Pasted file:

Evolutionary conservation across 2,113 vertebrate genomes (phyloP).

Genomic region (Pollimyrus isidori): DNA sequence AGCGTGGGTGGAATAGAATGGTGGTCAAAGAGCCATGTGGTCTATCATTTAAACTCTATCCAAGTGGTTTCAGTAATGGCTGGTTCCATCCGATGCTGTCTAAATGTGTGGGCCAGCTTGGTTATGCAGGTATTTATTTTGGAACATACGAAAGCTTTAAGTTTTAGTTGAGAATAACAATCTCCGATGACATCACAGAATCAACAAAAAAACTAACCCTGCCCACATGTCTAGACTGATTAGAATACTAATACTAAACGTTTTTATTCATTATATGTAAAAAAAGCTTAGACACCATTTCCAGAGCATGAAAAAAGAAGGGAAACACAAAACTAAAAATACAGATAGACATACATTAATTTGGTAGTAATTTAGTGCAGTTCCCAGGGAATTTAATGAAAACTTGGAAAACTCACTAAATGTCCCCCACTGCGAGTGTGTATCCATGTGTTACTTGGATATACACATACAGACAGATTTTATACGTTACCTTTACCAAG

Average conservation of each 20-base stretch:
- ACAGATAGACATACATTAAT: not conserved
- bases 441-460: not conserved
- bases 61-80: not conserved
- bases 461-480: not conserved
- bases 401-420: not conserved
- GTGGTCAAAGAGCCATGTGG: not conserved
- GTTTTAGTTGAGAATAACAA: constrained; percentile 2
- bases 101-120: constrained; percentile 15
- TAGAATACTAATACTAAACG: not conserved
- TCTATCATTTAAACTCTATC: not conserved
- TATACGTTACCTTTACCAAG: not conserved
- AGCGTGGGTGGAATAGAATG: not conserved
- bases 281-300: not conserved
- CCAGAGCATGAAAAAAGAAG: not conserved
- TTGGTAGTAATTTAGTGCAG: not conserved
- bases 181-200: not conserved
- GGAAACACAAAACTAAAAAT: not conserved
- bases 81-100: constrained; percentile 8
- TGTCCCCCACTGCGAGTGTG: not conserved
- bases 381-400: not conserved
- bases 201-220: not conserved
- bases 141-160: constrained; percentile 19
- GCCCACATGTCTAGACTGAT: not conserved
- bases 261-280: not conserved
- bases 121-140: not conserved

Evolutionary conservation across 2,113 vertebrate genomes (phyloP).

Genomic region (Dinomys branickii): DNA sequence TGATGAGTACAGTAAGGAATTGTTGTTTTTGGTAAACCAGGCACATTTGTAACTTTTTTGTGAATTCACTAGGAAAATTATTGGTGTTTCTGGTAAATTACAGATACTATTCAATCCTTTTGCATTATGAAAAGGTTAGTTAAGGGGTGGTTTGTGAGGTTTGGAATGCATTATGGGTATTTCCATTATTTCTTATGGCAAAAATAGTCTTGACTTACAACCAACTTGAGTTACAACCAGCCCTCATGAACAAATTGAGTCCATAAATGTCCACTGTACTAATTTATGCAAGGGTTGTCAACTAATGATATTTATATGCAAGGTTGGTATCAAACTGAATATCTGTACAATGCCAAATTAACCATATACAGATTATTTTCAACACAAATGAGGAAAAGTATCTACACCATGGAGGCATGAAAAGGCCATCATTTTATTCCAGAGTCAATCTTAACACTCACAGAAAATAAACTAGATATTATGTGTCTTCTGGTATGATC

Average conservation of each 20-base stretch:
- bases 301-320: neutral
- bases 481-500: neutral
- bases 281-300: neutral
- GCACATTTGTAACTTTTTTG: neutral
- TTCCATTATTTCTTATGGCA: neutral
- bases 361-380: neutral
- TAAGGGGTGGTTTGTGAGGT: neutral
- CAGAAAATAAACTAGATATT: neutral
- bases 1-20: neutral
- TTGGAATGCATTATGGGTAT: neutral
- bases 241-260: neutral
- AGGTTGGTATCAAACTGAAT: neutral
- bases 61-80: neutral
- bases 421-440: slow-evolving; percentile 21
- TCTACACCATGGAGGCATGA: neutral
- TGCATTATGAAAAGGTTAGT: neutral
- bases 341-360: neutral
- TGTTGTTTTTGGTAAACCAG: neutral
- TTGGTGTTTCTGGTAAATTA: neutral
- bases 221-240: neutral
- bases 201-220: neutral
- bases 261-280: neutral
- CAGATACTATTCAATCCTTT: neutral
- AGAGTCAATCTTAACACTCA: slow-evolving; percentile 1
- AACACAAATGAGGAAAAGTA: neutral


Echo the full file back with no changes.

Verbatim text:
Evolutionary conservation across 2,113 vertebrate genomes (phyloP).

Genomic region (Pollimyrus isidori): DNA sequence AGCGTGGGTGGAATAGAATGGTGGTCAAAGAGCCATGTGGTCTATCATTTAAACTCTATCCAAGTGGTTTCAGTAATGGCTGGTTCCATCCGATGCTGTCTAAATGTGTGGGCCAGCTTGGTTATGCAGGTATTTATTTTGGAACATACGAAAGCTTTAAGTTTTAGTTGAGAATAACAATCTCCGATGACATCACAGAATCAACAAAAAAACTAACCCTGCCCACATGTCTAGACTGATTAGAATACTAATACTAAACGTTTTTATTCATTATATGTAAAAAAAGCTTAGACACCATTTCCAGAGCATGAAAAAAGAAGGGAAACACAAAACTAAAAATACAGATAGACATACATTAATTTGGTAGTAATTTAGTGCAGTTCCCAGGGAATTTAATGAAAACTTGGAAAACTCACTAAATGTCCCCCACTGCGAGTGTGTATCCATGTGTTACTTGGATATACACATACAGACAGATTTTATACGTTACCTTTACCAAG

Average conservation of each 20-base stretch:
- ACAGATAGACATACATTAAT: not conserved
- bases 441-460: not conserved
- bases 61-80: not conserved
- bases 461-480: not conserved
- bases 401-420: not conserved
- GTGGTCAAAGAGCCATGTGG: not conserved
- GTTTTAGTTGAGAATAACAA: constrained; percentile 2
- bases 101-120: constrained; percentile 15
- TAGAATACTAATACTAAACG: not conserved
- TCTATCATTTAAACTCTATC: not conserved
- TATACGTTACCTTTACCAAG: not conserved
- AGCGTGGGTGGAATAGAATG: not conserved
- bases 281-300: not conserved
- CCAGAGCATGAAAAAAGAAG: not conserved
- TTGGTAGTAATTTAGTGCAG: not conserved
- bases 181-200: not conserved
- GGAAACACAAAACTAAAAAT: not conserved
- bases 81-100: constrained; percentile 8
- TGTCCCCCACTGCGAGTGTG: not conserved
- bases 381-400: not conserved
- bases 201-220: not conserved
- bases 141-160: constrained; percentile 19
- GCCCACATGTCTAGACTGAT: not conserved
- bases 261-280: not conserved
- bases 121-140: not conserved

Evolutionary conservation across 2,113 vertebrate genomes (phyloP).

Genomic region (Dinomys branickii): DNA sequence TGATGAGTACAGTAAGGAATTGTTGTTTTTGGTAAACCAGGCACATTTGTAACTTTTTTGTGAATTCACTAGGAAAATTATTGGTGTTTCTGGTAAATTACAGATACTATTCAATCCTTTTGCATTATGAAAAGGTTAGTTAAGGGGTGGTTTGTGAGGTTTGGAATGCATTATGGGTATTTCCATTATTTCTTATGGCAAAAATAGTCTTGACTTACAACCAACTTGAGTTACAACCAGCCCTCATGAACAAATTGAGTCCATAAATGTCCACTGTACTAATTTATGCAAGGGTTGTCAACTAATGATATTTATATGCAAGGTTGGTATCAAACTGAATATCTGTACAATGCCAAATTAACCATATACAGATTATTTTCAACACAAATGAGGAAAAGTATCTACACCATGGAGGCATGAAAAGGCCATCATTTTATTCCAGAGTCAATCTTAACACTCACAGAAAATAAACTAGATATTATGTGTCTTCTGGTATGATC

Average conservation of each 20-base stretch:
- bases 301-320: neutral
- bases 481-500: neutral
- bases 281-300: neutral
- GCACATTTGTAACTTTTTTG: neutral
- TTCCATTATTTCTTATGGCA: neutral
- bases 361-380: neutral
- TAAGGGGTGGTTTGTGAGGT: neutral
- CAGAAAATAAACTAGATATT: neutral
- bases 1-20: neutral
- TTGGAATGCATTATGGGTAT: neutral
- bases 241-260: neutral
- AGGTTGGTATCAAACTGAAT: neutral
- bases 61-80: neutral
- bases 421-440: slow-evolving; percentile 21
- TCTACACCATGGAGGCATGA: neutral
- TGCATTATGAAAAGGTTAGT: neutral
- bases 341-360: neutral
- TGTTGTTTTTGGTAAACCAG: neutral
- TTGGTGTTTCTGGTAAATTA: neutral
- bases 221-240: neutral
- bases 201-220: neutral
- bases 261-280: neutral
- CAGATACTATTCAATCCTTT: neutral
- AGAGTCAATCTTAACACTCA: slow-evolving; percentile 1
- AACACAAATGAGGAAAAGTA: neutral